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Delaware Chancery Court Applies Strict Statutory Construction to Reject Appraisal Rights Following Reverse Merger

Corporate and Securities Alert | June 8, 2018
By: Marc Casarino and Lori Smith

The ability of stockholders to seek and recover statutory appraisal of the value of their shares when dissenting from the consideration offered in a merger transaction has been restrained by recent amendments to the Delaware General Corporation Law (DGCL) and several Delaware court decisions. For more discussion of this history see our prior news alerts.[1] On June 1, 2018, the Delaware Court of Chancery again limited the availability of statutory appraisal rights in City of North Miami Beach General Employees’ Retirement Plan v. Dr. Pepper Snapple Group, Inc. by applying a strict interpretation of section 262 of the DGCL to find that stockholders of Dr. Pepper Snapple Group, Inc. (Dr. Pepper) were not entitled to statutory appraisal following that company’s combination with Keurig Green Mountain, Inc. (Keurig).

In the subject transaction, although Keurig would customarily be viewed as the acquiring entity (as the stockholders of Keurig’s parent entity ended up controlling Dr. Pepper post-merger), the transaction was structured so that Keurig became an indirect wholly-owned subsidiary of Dr. Pepper through a reverse triangular merger in which a newly formed wholly-owned subsidiary of Dr. Pepper was merged into the parent company of Keurig. As a result of such structure, Dr. Pepper stockholders received a one-time cash dividend (funded by cash infusions to Dr. Pepper at the time of the merger, in part from third-party sources, but also including a dividend that it was receiving from Keurig’s parent company as its direct subsidiary immediately following the merger) and retained their shares of Dr. Pepper, which post-merger accounted for only 13% of the equity of the combined company and the indirect owners of Keurig (the stockholders of its holding company parent) received shares of Dr. Pepper resulting in them holding the remaining 87% of the equity of Dr. Pepper. As such, the Dr. Pepper stockholders would customarily be considered as the sellers and Dr. Pepper as the “target,” as the substance of the transaction was that they received the cash dividend in exchange for transfer of 87% ownership of Dr. Pepper. The court created the following diagrams to depict the transaction:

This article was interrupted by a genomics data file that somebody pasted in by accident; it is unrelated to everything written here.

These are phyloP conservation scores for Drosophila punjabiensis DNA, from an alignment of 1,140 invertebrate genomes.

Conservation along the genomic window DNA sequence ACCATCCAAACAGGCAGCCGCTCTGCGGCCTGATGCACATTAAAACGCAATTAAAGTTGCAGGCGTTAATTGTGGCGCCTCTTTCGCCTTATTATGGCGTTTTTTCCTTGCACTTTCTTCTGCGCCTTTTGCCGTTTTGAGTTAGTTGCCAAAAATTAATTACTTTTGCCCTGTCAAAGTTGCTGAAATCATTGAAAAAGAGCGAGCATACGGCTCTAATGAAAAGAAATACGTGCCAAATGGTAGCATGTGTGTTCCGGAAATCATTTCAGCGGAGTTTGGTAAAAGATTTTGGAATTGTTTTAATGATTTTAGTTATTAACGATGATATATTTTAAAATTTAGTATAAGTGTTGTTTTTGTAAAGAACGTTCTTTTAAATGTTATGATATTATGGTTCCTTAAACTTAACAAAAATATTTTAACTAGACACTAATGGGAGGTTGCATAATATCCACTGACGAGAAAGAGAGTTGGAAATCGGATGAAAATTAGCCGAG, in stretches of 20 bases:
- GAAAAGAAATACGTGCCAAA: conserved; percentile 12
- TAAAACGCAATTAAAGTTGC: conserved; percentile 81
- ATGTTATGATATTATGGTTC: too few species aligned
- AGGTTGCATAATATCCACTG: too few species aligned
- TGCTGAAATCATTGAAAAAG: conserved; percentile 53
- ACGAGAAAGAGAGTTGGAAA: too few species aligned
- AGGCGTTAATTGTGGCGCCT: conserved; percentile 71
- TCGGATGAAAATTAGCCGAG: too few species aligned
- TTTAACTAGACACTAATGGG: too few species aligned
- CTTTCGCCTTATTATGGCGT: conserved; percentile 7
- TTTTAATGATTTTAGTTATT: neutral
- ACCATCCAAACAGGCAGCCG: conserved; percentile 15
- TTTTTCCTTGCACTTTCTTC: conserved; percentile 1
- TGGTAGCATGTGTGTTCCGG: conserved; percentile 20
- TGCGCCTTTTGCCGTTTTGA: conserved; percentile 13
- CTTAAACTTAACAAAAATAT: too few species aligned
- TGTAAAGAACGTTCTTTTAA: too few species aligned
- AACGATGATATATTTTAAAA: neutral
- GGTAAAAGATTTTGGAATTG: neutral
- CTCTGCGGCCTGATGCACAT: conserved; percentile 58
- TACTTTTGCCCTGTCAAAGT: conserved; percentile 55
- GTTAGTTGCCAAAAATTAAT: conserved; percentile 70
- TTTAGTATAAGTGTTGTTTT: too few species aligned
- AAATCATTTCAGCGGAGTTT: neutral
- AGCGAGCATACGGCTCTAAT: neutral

Dr. Pepper Merger

The structure did not require Dr. Pepper’s stockholders to authorize the merger itself, but it did require approval of two proposals necessary to effectuate the transactions – namely the issuance of the Dr. Pepper stock to the stockholders of Keurig’s parent as merger consideration and an amendment to the certificate of incorporation of Dr. Pepper to authorize sufficient shares to issue such stock. Plaintiffs in the case argued that the court should focus on “the structure and economic reality of the deal” and recognize that Dr. Pepper’s stockholders were giving up 100% control of Dr. Pepper in exchange for cash and a 13% equity rollover in the post-merger entity. However, since the Dr. Pepper stockholders did not actually transfer their shares and Dr. Pepper itself was not a constituent corporation in the reverse triangular merger, the court held that Section 262 by its express terms does not provide appraisal rights for Dr. Pepper stockholders.